Desire (DC Comics)

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Desire is a fictional character from the DC comic book series The Sandman (1988 - 1996). The character first appeared in The Sandman vol. 2, #10 (November 1989), and was created by Neil Gaiman and Mike Dringenberg.[1]

Contents

Publication history

Desire is first featured in the second issue of The Doll's House (the second trade paperback collecting The Sandman series). Gaiman claims to have drawn inspiration for Desire from "the sexy, androgynous" prints created by Patrick Nagel in the 1980s, and Annie Lennox circa 1987 while she was a member of the Eurythmics.[2] Dringenberg recalls differences he and Gaiman had in their view of Desire's visual appearance. While Gaiman saw Desire as being somewhere between David Bowie and Annie Lennox, Dringenberg saw it more in terms of Duran Duran (what he describes as "sort of two-dimentional and slightly vapid"). Dringenberg also cites his then girlfriend as being a visual inspiration for Desire; rendering the character in her likeness but with very short hair. Dringenberg points out the primary difference between their vision for Desire being that Gaiman's idea for the character was essentially sexless and unsatisfying. Dringenberg, on the other hand, saw it as being omni-sexual and perennially tempting. According to Dringenberg, his vision calls for a Desire with breasts and a bulge between its legs, and Gaiman's calls for nothing.[3] Gaiman agrees with Dringenberg's view by explaining that Desire had to be made both male and female, because the character represents everything someone might desire. He adds that Desire being both male and female (or neither male nor female) provides symmetry to the Endless family: three males (Destiny, Dream, and Destruction), three females (Death, Despair, and Delirium), and Desire.[2]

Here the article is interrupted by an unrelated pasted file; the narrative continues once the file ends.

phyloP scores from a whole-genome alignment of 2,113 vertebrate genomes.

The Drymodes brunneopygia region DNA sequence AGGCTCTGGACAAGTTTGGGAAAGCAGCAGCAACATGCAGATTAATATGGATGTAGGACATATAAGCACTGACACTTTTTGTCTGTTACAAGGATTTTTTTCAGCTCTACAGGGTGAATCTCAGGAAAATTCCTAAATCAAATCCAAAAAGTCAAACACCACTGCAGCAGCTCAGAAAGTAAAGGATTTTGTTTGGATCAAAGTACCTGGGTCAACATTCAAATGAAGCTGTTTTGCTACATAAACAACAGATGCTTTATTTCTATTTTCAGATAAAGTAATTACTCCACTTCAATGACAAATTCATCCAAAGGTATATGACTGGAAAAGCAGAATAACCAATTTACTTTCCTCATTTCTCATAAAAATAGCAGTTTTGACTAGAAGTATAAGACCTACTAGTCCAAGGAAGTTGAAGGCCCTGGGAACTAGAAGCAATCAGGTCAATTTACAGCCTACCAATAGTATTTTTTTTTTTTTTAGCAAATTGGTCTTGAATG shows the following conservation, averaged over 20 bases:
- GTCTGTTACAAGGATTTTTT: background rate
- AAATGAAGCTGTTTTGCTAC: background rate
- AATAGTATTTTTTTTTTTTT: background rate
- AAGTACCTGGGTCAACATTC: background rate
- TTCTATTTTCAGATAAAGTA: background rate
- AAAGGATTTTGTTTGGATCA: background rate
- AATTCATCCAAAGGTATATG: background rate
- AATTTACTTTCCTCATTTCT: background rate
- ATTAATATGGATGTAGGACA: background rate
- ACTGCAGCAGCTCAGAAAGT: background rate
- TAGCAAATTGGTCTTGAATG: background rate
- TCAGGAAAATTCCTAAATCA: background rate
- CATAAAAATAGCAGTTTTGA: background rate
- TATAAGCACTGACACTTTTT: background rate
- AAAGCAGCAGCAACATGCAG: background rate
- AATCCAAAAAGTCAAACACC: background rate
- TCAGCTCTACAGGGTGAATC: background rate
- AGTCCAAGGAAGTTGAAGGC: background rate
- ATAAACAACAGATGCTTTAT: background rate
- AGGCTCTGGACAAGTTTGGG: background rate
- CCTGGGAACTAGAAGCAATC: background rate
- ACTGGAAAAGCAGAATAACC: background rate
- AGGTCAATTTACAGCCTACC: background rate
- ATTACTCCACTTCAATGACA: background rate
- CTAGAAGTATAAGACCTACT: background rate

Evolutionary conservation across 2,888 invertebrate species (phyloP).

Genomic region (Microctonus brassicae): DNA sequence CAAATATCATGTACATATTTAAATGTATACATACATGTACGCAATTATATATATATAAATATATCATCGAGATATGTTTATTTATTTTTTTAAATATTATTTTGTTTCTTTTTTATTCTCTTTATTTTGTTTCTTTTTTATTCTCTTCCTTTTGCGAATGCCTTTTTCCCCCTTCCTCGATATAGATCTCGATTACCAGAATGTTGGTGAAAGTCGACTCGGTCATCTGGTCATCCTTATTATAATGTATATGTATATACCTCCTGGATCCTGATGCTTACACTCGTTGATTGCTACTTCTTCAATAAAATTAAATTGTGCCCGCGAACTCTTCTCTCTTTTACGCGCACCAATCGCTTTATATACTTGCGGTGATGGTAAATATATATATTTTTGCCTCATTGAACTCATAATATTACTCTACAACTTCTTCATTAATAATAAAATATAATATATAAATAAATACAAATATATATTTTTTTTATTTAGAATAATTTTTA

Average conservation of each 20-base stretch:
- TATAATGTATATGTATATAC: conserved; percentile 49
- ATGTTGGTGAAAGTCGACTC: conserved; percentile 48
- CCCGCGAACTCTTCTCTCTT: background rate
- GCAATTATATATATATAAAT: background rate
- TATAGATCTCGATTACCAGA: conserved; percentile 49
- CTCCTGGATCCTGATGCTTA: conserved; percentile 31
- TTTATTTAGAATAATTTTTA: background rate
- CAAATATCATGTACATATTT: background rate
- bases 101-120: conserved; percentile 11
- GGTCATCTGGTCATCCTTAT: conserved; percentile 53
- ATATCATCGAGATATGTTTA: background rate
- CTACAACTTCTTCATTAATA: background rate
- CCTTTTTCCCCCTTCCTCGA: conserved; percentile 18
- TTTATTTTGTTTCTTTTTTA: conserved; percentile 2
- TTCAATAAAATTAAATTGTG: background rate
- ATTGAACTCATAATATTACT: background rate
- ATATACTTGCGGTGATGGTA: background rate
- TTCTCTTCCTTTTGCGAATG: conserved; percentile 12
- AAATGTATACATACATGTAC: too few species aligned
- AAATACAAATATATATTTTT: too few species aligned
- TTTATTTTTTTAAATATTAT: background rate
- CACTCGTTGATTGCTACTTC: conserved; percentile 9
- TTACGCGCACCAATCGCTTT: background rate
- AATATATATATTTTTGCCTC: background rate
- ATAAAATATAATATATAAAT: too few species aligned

Todd Klein was asked to develop unique lettering styles for many of the main characters featured in The Sandman series. When he designed the typeface used for Desire's lettering, he rendered the letters in the style of Art Nouveau posters and ads to correspond with its Patrick Nagel visuals.[4]

When Desire is first introduced in The Doll House, it is shown within the Threshold: a giant, flesh and blood replica of itself which it calls its home.[5] Gaiman admits that he stole the name for the Threshold from a story Clive Barker had been planning to do in which Gaiman was going to be included as a character. He liked the name because threshold contains hold, meaning home or fortress. The idea for Desire living in its own body came from Gaiman deciding that desire lives under the skin.[6] The conclusion of The Doll's House culminates in a confrontation between Dream and Desire. The reader has learned that Desire rapes Unity Kinkaid as part of a plot to ensnare its brother Dream.[7] During an interview, Hy Bender asks Gaiman why Desire sleeping with a mortal woman isn't against a rule in DC continuity stating that the Endless aren't allowed to mate with mortals. Gaiman corrects him by pointing out that the rule is that the Endless cannot love mortals, and that rape is something altogether different. He goes on to point out that these plot devices help set up the Dream versus Desire conflict that spans The Sandman series.[6] Bender also asks Gaiman about Desire appearing as an antagonist in The Sandman. Gaiman explains that Desire's role as a "villain" is due to its personality conflict with Dream. With Dream being the main character of the series, Desire was shortchanged. He goes on to say that if he were to write Desire Comics, that readers would have seen Dream in more of an antagonist role.[2]

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